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So, I am given this sentence:

Father will send you a message if his flight is cancelled.

I am supposed to preserve the meaning of this sentence and transform it into another sentence beginning with "Should". So, I thought of this (I don't really know why I thought of this though):

Should his flight gets cancelled, your father will send you a message.

However, some of my classmates are saying that the correct version is:

Should his flight get cancelled, your father will send you a message.

I am confused. Which one is correct and why?

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Should can also go at the beginning of the sentence. In this case, if is dropped.

  1. Should it rain, there will be no picnic today. (= If it should rain, there will be no picnic today.) Should she arrive, ask her to wait.

  2. Should she fail the test, she will lose her job. (= If she should fail the test, she will lose her job.)


  • "Should I..."
  • "Were I to..."
  • "If I..."

Or

  • "Should it rain Saturday..."
  • "Were it to rain Saturday..."
  • "If it rains Saturday..."

These forms all convey the same meaning, but they are very different in style. The only form (of the above) that appears commonly is "If". The others sound formal / poetic / literary.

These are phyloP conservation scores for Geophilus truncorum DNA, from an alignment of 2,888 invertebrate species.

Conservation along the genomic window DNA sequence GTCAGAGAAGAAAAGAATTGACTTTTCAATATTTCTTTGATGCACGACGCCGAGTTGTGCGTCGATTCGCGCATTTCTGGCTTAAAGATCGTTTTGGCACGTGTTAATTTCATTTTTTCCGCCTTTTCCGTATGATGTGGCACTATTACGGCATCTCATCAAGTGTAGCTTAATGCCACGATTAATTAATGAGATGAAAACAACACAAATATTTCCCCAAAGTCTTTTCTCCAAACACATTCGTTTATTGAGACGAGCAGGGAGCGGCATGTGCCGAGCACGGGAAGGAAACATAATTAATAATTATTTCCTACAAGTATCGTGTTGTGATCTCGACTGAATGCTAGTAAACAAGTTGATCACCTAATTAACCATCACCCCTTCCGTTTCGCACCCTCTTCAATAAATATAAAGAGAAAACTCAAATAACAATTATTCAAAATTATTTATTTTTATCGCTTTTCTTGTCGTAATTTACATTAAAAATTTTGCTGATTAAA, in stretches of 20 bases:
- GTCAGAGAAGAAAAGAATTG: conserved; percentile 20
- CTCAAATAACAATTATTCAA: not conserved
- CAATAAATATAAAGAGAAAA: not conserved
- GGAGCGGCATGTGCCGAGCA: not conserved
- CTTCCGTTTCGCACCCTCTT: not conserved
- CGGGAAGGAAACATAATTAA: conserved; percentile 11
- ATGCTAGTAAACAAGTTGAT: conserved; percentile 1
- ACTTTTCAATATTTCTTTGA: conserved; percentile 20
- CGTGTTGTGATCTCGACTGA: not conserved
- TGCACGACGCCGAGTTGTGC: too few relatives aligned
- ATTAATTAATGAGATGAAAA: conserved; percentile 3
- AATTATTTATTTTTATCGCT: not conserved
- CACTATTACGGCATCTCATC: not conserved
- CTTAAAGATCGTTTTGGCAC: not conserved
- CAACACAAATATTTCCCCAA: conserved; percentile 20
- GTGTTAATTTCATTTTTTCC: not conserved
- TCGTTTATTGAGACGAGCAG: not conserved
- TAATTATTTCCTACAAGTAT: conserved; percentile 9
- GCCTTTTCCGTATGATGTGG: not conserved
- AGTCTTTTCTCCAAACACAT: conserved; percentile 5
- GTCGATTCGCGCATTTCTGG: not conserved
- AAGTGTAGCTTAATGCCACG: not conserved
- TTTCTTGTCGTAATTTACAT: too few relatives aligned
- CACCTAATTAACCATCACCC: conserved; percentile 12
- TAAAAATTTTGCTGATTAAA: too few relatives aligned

These examples have been taken from various sources on the net. We can clearly see that 'she' goes with 'fail' and 'it' with 'rain'. The subject-verb stuff is not followed here. Moreever 'gets' sounds odd in this case.

So, your classmates win in this case.

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  • The things that sound odd are most of the time incorrect. – sedflix Mar 10 '16 at 18:18
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The form "Should his flight get (or be) cancelled ..." contains a bare infinitive.

The infinitive without the marker to (bare-infinitive) is used after the auxiliaries shall, should, ... - englishgrammar.org

In your example, the phrase to consider is should get because get is the verb that should refers to. The bare infinitive is used after the auxiliary should, so you should use get instead of gets.

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